AWS_SECRET_ACCESS_KEY variables that contain credentials allowed to read from a location in Amazon S3 where we have staged our private test data. These variables will only get set for pushes to branches on the main repository initiated by someone with commit access, not for CircleCI jobs triggered from a forked pull request.
Adding a trusted job that does not run for forked PRs
We’re now ready to set up an additional job that accesses credentials and run tests based on the private data. Let’s take a look at the updated config:
version: 2.1 jobs: test: docker: - image: circleci/openjdk:8u171-jdk steps: - checkout - run: mvn clean test test-with-data: docker: - image: circleci/openjdk:8u171-jdk steps: - checkout - run: | if [ -z "$AWS_ACCESS_KEY_ID" ]; then echo "No AWS_ACCESS_KEY_ID is set! Failing..." exit 1; else echo "Credentials are available. Let's fetch the data!" fi workflows: version: 2 build: jobs: - test - test-with-data: filters: branches: # Forked pull requests have CIRCLE_BRANCH set to pull/XXX ignore: /pull\/[0-9]+/
test-with-data job is a bit of a sham; to keep this post brief, we haven’t implemented any real fetching of data or tests that use that data. Instead, we have stubbed this out by just checking for the existence of credentials. If this job is initiated by a push to the main repository, then environment variables should be made available and the job should pass.
We put the
test-with-data job into our workflow with a filter that ensures the job will not run if it was trigger by a forked PR. In the previous post, we instead implemented a technique for returning early in the case of a forked PR; the filter accomplishes much the same thing, but is less verbose.
Testing out the review workflow for forked PRs
Let’s make a small configuration change on our repository now to make it more obvious that tests are being skipped; after all, if we’re going through the trouble of adding a trusted job to run our tests with real data, then making sure those tests pass is likely central to ensuring the integrity of our project.
In our GitHub repo, we’ll go to Settings > Branches and we’ll add a Branch Protection Rule. In our particular case, the target branch is
triggering and we want to enable the toggle for “Require status checks to pass before merging” and ensure that we select both of our CI jobs as required (which show up as
ci/circleci: test and
Now, when someone issues a PR from a fork, the
test job will run and (hopefully) turn green on success. The
test-with-data job won’t run (since this is a forked PR), but because we’ve marked it as required, it will still show up in the status checks section of the PR page in status “Expected — Waiting for status to be reported”, drawing the reviewer’s attention to the fact that that job will need to be run before merging. Even better, we can create a
PULL_REQUEST_TEMPLATE.md with a checklist for the reviewer, explicitly instructing them to look for potential security problems before kicking off a trusted build.
Let’s consider an example of a PR in this state – jklukas/managing-secrets#4. A reviewer taking a look at this PR would do an initial scan of the code, catch that the PR introduces a change in the CI job that prints credentials to logs, and either ask for a change or close the PR;
test-with-data never runs, so credentials are never exposed.
If instead the change were benign and a reviewer decided it was safe to run, they could kick off the trusted job by pushing the PR’s commits to a branch of the main repository. This can be done manually via direct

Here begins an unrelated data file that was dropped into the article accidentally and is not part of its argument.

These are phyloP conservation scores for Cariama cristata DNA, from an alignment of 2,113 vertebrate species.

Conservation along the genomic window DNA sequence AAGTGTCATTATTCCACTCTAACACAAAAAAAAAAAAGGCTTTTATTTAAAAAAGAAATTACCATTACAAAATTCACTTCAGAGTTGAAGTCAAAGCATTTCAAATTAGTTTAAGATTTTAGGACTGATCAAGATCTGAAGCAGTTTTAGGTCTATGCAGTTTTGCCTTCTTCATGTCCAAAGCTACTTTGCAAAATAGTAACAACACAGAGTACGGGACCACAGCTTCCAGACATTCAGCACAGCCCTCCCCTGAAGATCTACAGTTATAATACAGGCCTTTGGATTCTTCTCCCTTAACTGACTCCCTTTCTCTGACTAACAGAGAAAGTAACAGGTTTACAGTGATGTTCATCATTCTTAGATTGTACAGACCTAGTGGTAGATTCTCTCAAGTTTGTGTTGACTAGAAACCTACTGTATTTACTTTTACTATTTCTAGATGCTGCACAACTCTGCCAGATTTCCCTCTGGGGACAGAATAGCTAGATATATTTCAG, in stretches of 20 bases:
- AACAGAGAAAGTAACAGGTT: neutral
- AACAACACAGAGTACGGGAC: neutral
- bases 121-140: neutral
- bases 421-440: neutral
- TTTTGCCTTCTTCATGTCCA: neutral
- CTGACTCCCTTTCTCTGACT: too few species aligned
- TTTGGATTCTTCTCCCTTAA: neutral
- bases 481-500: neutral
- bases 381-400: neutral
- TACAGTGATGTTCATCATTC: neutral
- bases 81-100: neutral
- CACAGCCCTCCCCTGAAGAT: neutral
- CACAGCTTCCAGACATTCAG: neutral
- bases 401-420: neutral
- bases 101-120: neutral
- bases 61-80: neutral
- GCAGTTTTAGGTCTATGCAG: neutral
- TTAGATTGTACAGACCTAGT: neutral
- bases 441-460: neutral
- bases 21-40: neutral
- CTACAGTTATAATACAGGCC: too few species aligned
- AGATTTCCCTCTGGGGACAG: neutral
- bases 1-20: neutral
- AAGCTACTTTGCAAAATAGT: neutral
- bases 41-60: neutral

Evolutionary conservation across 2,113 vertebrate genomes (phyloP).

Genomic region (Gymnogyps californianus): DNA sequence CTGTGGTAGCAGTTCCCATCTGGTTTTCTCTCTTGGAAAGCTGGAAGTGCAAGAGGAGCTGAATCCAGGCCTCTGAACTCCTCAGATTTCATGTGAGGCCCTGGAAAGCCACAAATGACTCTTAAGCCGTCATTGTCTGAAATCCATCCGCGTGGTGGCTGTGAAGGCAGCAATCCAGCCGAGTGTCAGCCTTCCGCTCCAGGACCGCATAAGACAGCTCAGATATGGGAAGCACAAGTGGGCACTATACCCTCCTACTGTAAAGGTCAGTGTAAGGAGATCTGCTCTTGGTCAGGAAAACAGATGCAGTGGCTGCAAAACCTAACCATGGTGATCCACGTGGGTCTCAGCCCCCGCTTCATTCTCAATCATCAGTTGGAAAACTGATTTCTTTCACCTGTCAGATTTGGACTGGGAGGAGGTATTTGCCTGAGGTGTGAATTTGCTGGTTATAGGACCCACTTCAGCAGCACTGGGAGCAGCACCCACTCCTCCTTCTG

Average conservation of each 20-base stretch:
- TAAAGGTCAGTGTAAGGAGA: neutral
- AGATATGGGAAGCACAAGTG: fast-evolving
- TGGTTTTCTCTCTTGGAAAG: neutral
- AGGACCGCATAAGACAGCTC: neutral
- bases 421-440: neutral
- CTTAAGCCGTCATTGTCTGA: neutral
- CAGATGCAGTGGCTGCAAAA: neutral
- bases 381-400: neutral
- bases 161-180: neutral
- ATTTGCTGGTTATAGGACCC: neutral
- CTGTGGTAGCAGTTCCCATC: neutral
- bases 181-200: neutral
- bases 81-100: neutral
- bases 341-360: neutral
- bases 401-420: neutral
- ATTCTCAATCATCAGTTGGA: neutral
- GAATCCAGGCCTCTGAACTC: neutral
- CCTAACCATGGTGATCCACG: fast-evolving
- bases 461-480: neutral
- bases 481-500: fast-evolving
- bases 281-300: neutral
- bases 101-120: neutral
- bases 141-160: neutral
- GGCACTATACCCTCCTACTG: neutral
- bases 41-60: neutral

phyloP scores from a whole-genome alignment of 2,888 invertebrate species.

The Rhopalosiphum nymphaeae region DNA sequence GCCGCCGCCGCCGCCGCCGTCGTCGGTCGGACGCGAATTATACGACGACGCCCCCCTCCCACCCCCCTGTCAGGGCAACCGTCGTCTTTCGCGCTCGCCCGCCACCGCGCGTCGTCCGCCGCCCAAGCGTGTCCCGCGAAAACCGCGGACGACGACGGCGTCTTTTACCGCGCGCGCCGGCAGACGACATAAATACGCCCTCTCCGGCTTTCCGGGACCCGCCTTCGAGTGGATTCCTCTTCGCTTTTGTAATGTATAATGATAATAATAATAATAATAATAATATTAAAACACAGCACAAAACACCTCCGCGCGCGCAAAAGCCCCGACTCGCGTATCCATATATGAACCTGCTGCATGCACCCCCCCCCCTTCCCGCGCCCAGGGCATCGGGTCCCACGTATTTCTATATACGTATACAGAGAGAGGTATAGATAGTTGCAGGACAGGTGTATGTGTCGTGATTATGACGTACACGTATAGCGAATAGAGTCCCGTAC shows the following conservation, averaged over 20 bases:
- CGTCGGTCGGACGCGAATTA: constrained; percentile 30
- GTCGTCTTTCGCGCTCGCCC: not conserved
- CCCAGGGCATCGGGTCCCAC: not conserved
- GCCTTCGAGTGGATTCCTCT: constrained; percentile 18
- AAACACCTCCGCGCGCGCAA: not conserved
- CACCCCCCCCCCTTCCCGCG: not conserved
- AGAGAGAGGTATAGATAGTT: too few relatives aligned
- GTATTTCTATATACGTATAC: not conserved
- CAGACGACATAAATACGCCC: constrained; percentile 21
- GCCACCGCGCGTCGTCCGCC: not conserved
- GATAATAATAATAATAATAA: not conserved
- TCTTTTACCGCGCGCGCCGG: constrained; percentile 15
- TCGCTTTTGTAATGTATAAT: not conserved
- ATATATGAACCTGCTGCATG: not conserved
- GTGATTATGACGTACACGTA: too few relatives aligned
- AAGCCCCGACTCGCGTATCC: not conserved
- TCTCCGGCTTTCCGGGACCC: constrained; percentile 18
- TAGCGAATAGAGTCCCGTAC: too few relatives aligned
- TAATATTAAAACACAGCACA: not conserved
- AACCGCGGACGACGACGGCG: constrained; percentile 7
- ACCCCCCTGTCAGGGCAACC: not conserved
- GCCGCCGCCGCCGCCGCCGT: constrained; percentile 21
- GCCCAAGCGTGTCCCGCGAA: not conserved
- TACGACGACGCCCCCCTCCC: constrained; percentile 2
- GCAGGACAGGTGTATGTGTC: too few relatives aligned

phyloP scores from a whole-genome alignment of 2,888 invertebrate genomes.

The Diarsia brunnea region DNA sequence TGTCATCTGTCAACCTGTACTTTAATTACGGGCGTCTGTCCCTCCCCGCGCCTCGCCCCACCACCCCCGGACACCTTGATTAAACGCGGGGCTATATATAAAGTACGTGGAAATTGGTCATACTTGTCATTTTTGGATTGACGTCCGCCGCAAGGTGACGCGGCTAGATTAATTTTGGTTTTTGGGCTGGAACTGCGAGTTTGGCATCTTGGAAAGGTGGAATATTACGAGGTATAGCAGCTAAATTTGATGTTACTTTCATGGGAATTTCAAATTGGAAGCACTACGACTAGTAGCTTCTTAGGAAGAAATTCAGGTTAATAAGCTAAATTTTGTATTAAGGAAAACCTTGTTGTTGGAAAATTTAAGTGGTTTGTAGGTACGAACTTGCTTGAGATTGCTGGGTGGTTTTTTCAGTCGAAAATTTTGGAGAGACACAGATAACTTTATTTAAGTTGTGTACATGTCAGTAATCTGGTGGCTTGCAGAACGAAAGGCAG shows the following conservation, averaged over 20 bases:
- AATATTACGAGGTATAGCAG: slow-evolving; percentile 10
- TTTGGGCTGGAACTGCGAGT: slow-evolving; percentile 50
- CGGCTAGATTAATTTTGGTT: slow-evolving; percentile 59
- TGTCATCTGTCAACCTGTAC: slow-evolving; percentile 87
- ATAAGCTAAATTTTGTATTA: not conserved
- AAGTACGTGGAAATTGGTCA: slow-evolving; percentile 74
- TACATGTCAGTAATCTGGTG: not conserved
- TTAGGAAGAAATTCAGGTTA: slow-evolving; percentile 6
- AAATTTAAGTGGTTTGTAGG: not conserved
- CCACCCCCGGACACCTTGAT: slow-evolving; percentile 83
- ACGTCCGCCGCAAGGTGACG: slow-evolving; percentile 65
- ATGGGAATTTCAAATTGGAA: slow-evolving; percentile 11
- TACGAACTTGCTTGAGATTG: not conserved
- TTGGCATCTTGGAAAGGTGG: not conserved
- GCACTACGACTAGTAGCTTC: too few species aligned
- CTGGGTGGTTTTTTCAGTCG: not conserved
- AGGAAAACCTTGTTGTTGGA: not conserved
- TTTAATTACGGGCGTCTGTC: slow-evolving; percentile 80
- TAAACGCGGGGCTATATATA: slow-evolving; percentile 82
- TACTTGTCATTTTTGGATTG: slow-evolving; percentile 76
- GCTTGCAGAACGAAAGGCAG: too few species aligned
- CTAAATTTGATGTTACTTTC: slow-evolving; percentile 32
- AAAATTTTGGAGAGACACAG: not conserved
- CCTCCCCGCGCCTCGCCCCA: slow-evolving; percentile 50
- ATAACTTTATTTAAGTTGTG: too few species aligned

git invocations, but it is a bit tedious. The general workflow is to add the PR’s fork as a remote, pull down the PR’s branch, push that branch to the main repository, and then clean up. You can install a small bash script from jklukas/git-push-fork-to-upstream-branch to make this a more convenient one-liner:
git-push-fork-to-upstream-branch upstream <fork_username>:<fork_branch>
Once the code has been pushed to an upstream branch, the
test-with-data status check on the forked PR will go into the executing state, and hopefully get us to a fully green state, ready to merge.
In Managing secrets when you have pull requests from outside contributors, we discussed in depth some of the options around credentials management for CI and explored a method for allowing forked PRs to return early in CI jobs that require credentials to stage artifacts.
In this post, we refined that method and explored a way for repository committers to trigger trusted builds on a forked PR by pushing its commits to an upstream branch. You can see a more realistic example in active use at mozilla-services/mozilla-pipeline-schemas. That repository houses JSON schemas that Mozilla uses for validating incoming payloads to their data pipeline, a use case where it is invaluable to test all changes against samples of real client data to catch any regressions that could cause the pipeline to start rejecting classes of previously valid payloads. While the PRs coming in to that repository are generally proposed by Mozilla employees, those employees don’t normally have write access to the main repository and thus issue their PRs from forks, making it important to support a pleasant process for proposing and testing forked PRs.
Something new to explore is CircleCI’s recent announcement of restricted contexts which includes the possibility of injecting secrets into a portion of the workflow graph, triggered by a manual approval step. That could be the foundation for a more convenient and flexible approach to letting reviewers trigger trusted builds.
Jeff Klukas has a background in experimental particle physics, working both as a teacher and as a researcher helping discover the Higgs boson. He now works remotely from Columbus, Ohio on the Firefox data platform at Mozilla and was previously the technical lead for the data platform at Simple, a branchless bank in the cloud.